HOUSTON -- The inability to throw strikes cost lefty Framber Valdez a shot at a spot in the starting rotation out of Spring Training, forcing him to begin the year in the bullpen. Injury and underperformance allowed Valdez an opportunity for first start of the season Saturday, and he delivered
HOUSTON -- The inability to throw strikes cost lefty Framber Valdez a shot at a spot in the starting rotation out of Spring Training, forcing him to begin the year in the bullpen. Injury and underperformance allowed Valdez an opportunity for first start of the season Saturday, and he delivered the goods for the Astros.
Valdez pounded the strike zone and had the best start of his young career, holding the Orioles to one run and five hits while striking out a career-high seven batters against no walks in seven innings in the Astros’ 4-1 loss at Minute Maid Park. Houston had won 10 in a row at home against Baltimore.
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“This opportunity was a privilege, and to be able to take advantage of this opportunity when it presented itself, I’m very happy about that and I want to keep doing what I’m doing,” said Valdez.
The Astros turned to Valdez after rookie Corbin Martin was sent to Triple-A Round Rock after five starts, four of which were four innings or fewer. That hole in the rotation arose after veteran Collin McHugh was moved to the bullpen and the injured list shortly thereafter.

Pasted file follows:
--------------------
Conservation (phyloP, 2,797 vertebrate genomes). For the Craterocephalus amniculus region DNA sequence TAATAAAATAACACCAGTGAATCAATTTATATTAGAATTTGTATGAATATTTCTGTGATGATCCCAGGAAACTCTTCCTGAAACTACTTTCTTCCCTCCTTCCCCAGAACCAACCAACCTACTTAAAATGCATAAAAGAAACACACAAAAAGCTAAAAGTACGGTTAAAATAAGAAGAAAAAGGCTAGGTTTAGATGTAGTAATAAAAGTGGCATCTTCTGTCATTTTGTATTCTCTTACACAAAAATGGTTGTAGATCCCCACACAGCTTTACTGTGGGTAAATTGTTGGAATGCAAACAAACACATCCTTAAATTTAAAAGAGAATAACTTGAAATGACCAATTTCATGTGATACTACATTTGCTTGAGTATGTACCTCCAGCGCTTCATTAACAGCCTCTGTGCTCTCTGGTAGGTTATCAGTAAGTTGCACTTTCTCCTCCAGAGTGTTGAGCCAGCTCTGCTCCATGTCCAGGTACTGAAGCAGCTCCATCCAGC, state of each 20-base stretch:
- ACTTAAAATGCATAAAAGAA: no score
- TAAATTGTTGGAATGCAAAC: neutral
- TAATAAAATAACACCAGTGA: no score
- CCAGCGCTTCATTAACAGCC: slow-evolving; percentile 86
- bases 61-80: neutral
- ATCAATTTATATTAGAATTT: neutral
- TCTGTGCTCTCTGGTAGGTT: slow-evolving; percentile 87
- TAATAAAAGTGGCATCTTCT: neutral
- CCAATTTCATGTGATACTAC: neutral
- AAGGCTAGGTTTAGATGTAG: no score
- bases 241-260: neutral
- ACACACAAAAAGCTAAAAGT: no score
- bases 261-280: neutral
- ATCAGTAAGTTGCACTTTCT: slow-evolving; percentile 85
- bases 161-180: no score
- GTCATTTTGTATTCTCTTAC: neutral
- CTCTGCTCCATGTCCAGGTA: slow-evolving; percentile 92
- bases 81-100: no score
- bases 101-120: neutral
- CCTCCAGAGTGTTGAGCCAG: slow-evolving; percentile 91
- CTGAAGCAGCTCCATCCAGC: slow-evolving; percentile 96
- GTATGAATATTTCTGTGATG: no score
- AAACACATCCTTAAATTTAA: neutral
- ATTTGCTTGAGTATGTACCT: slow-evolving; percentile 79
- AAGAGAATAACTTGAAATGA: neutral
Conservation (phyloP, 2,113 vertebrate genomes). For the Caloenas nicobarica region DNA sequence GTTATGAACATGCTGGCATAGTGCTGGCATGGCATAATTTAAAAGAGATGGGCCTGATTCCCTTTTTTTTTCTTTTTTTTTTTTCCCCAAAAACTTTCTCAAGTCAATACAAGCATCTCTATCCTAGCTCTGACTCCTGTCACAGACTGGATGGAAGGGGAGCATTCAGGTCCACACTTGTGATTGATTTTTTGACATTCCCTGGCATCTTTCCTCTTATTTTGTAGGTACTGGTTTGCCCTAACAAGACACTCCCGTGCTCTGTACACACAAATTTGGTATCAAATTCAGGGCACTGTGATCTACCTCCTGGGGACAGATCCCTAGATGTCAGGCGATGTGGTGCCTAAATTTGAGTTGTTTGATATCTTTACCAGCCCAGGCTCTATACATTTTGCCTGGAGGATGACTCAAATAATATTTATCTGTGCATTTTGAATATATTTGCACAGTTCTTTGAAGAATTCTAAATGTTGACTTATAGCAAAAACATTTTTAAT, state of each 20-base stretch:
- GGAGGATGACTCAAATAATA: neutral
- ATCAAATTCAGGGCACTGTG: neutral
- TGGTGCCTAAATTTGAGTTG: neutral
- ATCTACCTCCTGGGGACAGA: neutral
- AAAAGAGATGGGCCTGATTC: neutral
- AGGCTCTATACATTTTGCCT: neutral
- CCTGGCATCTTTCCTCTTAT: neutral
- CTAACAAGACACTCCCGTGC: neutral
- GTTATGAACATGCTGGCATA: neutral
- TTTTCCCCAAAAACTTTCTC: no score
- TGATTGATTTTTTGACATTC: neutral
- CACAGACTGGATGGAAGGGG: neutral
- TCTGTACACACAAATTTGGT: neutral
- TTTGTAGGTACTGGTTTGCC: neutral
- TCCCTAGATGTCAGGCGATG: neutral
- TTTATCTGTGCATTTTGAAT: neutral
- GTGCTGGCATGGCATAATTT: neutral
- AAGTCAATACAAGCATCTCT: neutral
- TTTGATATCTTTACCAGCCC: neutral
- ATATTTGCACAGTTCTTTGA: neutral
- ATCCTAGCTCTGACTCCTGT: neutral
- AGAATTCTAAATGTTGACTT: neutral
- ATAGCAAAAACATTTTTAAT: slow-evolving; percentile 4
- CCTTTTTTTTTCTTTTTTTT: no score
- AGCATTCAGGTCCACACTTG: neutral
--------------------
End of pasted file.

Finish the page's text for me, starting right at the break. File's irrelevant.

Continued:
“While I was pitching in the bullpen, I was getting myself ready every day for any situation, doing my throwing program, doing my work so I’d be ready,” Valdez said. “When the situation presented itself to start, I was ready and I was glad that I was able to execute.”
Valdez threw a then-season-high 65 pitches in relief on Monday in Seattle, and the Astros were hoping to stretch him to 80 pitches on Saturday. He wound up throwing 84 (57 strikes) in seven innings, which was the best-case scenario to help a bullpen that’s still reeling from a large workload.
“Consistency in the zone, consistency with the curveball and throwing it for strikes and with the sinker as well, throwing it for strikes, staying in the zone and getting ahead -- all those things were working for me,” Valdez said.
Saturday was Valdez’s first start since Sept. 17, 2018, when he threw five scoreless innings against Seattle. He had walked 18 batters in 24 1/3 innings in his previous five Major League starts -- all last year.
“He was in the strike zone and commanding everything and it was impressive,” Astros manager AJ Hinch said. “The soft contact, the command of the breaking ball was really good, the swing and miss. He was very, very dominant and we needed him to go deep into the game and he earned that right by how he pitched and how he was efficient.”
The only run Valdez allowed came on a long solo homer by Renato Nunez in the sixth inning, and the Astros tied the game in the bottom of the inning on a sac fly off the bat of Yuli Gurriel on a ball that would have been a homer had right-fielder Anthony Santander not caught it and turned a double play.
The Orioles scored an unearned run against Will Harris in the seventh when shortstop Jack Mayfield made a throwing error trying to complete a difficult double play, and Richie Martin clobbered a two-run homer in the ninth against Reymin Guduan.
“We just didn't do enough offensively to put pressure on [Baltimore starter Andrew Cashner] and we pounded the ball into the ground a ton,” said Hinch, whose team was held to four singles. “He pitched a very good game and we didn’t get anything put together to help us.”
Brian McTaggart has covered the Astros since 2004, and for MLB.com since 2009. Follow @brianmctaggart on Twitter.